5th International Dystonia Symposium: It's not what you think!

By Jan K. Teller, PhD, Science Officer of the Dystonia Medical Research Foundation and the 5th International Dystonia Symposium Scientific and Program Committee member

For a while, we thought it would never happen. We feared that dystonia, a rare disease, would be forever dwarfed by the 'big' neurological diseases, pushed aside, overlooked, and neglected; that research on dystonia was too scattered across the globe, across different institutions, that there was not enough interest, not enough 'momentum'. But we were wrong. Perhaps because dystonia patients everywhere are so inquisitive, stubborn, and persistent. Perhaps because dystonia is so intriguing, so tough to decipher, so revealing. Perhaps because we realized that only by joining forces and coalescing the field we can achieve something significant.

Our friends and colleagues at the European Dystonia Federation (EDF) led the way and inspired us. We met, we talked, we decided. We joined forces and the 5th International Dystonia Symposium will happen soon; come to Barcelona on October 20-22, 2011 to see for yourself. It will not be an ordinary meeting. Developed over months by several dozen people from more than a dozen countries it will be an overdue continuation of the definitive international symposia on dystonia. It will be more than that, thanks to unprecedented progress and extraordinary engagement of clinicians, researchers, patients, and their friends. Dystonia deserves such a meeting.

We all continue to be amazed by the many different "faces" of dystonia while striving to deepen our knowledge about it. Academic centers and more and more pharmaceutical companies attempt to design and develop new drugs that would specifically target dystonia. Patient organizations like EDF, Dystonia Medical Research Foundation (DMRF), and many others continuously and tirelessly support research, advocate for dystonia, help and organize patients, and, yes, organize scientific meetings. What is important is that we begin to speak with one voice, which is neither obvious nor easy; we live in different parts of the world, are constrained by our unique health care systems, research funding rules, culture, and customs.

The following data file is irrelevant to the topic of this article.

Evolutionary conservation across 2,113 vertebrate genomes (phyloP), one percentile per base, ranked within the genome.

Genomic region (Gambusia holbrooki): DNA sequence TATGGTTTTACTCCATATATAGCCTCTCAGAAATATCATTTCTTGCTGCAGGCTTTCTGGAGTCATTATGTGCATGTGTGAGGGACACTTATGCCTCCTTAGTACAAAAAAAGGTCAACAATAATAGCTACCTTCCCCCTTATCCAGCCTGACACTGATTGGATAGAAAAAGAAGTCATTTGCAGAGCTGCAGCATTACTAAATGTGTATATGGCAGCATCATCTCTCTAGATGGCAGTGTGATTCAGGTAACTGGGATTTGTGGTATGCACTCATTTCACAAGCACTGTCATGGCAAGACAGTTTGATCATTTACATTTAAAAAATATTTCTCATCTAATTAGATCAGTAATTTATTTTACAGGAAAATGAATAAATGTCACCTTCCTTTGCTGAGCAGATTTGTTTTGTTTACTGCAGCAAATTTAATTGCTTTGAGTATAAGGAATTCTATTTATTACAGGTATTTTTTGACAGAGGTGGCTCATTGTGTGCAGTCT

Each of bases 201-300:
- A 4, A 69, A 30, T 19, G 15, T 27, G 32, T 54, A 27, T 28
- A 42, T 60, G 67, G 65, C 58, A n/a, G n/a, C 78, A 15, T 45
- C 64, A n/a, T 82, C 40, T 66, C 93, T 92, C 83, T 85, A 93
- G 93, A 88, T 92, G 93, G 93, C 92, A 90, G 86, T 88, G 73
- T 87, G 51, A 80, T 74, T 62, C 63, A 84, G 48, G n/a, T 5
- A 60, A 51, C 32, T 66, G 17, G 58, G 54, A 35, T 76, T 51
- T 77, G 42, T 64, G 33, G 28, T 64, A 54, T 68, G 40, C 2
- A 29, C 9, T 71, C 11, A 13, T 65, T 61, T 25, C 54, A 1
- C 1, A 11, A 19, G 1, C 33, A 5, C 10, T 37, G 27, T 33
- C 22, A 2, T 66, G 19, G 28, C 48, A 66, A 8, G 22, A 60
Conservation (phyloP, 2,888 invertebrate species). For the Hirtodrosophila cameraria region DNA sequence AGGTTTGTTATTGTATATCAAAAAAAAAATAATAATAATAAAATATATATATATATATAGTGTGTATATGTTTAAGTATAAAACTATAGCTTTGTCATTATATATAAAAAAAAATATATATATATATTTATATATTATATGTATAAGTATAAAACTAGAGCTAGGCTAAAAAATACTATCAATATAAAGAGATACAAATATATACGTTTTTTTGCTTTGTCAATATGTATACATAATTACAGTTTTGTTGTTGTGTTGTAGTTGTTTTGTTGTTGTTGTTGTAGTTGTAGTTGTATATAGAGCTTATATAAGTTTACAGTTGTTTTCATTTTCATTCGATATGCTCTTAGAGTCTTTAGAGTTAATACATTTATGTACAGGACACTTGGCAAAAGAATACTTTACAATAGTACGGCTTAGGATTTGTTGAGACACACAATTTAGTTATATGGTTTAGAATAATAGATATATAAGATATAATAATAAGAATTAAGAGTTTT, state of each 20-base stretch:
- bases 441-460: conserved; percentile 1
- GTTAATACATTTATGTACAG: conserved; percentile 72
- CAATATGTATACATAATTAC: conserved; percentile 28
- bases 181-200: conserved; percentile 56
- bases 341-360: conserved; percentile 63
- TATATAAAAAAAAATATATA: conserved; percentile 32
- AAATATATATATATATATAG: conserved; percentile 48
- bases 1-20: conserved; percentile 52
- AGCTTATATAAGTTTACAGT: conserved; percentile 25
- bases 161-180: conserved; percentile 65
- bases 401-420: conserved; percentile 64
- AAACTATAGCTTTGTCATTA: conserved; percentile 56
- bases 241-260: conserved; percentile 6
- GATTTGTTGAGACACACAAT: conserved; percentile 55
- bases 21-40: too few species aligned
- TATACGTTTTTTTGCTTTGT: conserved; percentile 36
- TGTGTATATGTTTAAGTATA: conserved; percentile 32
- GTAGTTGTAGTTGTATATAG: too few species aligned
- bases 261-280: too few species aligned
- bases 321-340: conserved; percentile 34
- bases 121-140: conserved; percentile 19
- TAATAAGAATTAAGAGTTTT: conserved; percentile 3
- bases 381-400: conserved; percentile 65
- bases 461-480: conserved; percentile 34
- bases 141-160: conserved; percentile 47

Yet, once in a while big initiatives break such barriers. In late 2009 the United States National Institutes of Health awarded a five-year grant to form the Dystonia Coalition: "a collaboration of medical researchers and patient advocacy groups that is working to advance the pace of clinical and translational research in the dystonias to find better treatments and a cure" (more information can be found at: http://rarediseasesnetwork.epi.usf.edu/dystonia). The Coalition has already established a network of more than 40 dystonia clinical centers across the globe. We place high hopes on the Coalition. Their presence in Barcelona will be visible in every session of the symposium.

The meeting will not be just presentations and lectures; it will offer a comprehensive platform for discussion, exchange of ideas, and a unique opportunity to strengthen or set up collaborations. The program is packed with exciting presentations and provocative topics. From general and special clinical aspects, including the definition and classification of the dystonias, functional anatomy of dystonia, physiology and pathophysiology, genetics and molecular biology, and emerging issues in therapy to numerous 'challenge topics' tackling the most controversial issues in research and clinical practice (more information can be found at: www.internationaldystoniasymposium.org/programa.pdf).

The symposium will highlight the most novel experimental and clinical research but it will also emphasize that it is time to form a unified front to collaborate, share, communicate, and cooperate. Only together we can find a cure for dystonia.

We hope to see you in Barcelona at the 5th International Dystonia Symposium – it will be more than you expect.

About Jan Teller, MA, PhD

Jan Teller, MA, PhD was raised and educated in Poland receiving graduate degrees in biological sciences and clinical psychology from Adam Mickiewicz University in Poznan. He held faculty and staff positions at several universities in Poland, England and the United States before becoming the first ever DMRF Science Officer in 2005. His research background includes biochemistry, enzymology, and neuroscience. He has published seminal papers on enzyme-enzyme interaction and biochemistry of Alzheimer's disease. At DMRF he oversees the Foundation's Science Program.

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